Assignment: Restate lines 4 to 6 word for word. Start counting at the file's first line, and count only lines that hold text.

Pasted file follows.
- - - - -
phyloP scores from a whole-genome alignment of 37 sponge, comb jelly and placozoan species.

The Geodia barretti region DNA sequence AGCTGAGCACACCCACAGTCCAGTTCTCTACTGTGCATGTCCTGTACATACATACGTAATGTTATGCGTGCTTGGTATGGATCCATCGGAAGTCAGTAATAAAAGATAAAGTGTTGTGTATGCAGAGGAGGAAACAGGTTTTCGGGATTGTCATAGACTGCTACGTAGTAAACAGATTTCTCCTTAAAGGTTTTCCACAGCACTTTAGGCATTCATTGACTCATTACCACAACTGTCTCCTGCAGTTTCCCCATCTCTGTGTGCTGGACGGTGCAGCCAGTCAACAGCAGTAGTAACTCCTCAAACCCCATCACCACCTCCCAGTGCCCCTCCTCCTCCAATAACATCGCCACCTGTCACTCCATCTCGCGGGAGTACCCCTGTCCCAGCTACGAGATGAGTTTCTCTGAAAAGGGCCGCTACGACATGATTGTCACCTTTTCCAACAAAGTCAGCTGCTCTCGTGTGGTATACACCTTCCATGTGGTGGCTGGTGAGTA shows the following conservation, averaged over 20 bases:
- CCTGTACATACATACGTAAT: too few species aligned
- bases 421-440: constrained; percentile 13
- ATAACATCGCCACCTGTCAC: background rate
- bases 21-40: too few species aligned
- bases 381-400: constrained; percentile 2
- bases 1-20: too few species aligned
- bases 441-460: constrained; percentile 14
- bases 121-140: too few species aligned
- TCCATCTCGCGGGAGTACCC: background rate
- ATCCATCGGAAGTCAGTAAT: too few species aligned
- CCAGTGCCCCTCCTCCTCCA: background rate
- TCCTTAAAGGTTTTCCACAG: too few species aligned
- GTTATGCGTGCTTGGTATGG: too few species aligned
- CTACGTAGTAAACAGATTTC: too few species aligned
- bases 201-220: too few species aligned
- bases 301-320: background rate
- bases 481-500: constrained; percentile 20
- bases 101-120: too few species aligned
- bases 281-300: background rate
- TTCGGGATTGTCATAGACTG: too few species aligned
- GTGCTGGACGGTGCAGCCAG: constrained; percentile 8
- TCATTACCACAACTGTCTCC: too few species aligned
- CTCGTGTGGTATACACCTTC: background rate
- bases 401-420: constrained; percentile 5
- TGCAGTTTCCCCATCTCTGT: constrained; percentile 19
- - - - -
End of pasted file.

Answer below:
- bases 421-440: constrained; percentile 13
- ATAACATCGCCACCTGTCAC: background rate
- bases 21-40: too few species aligned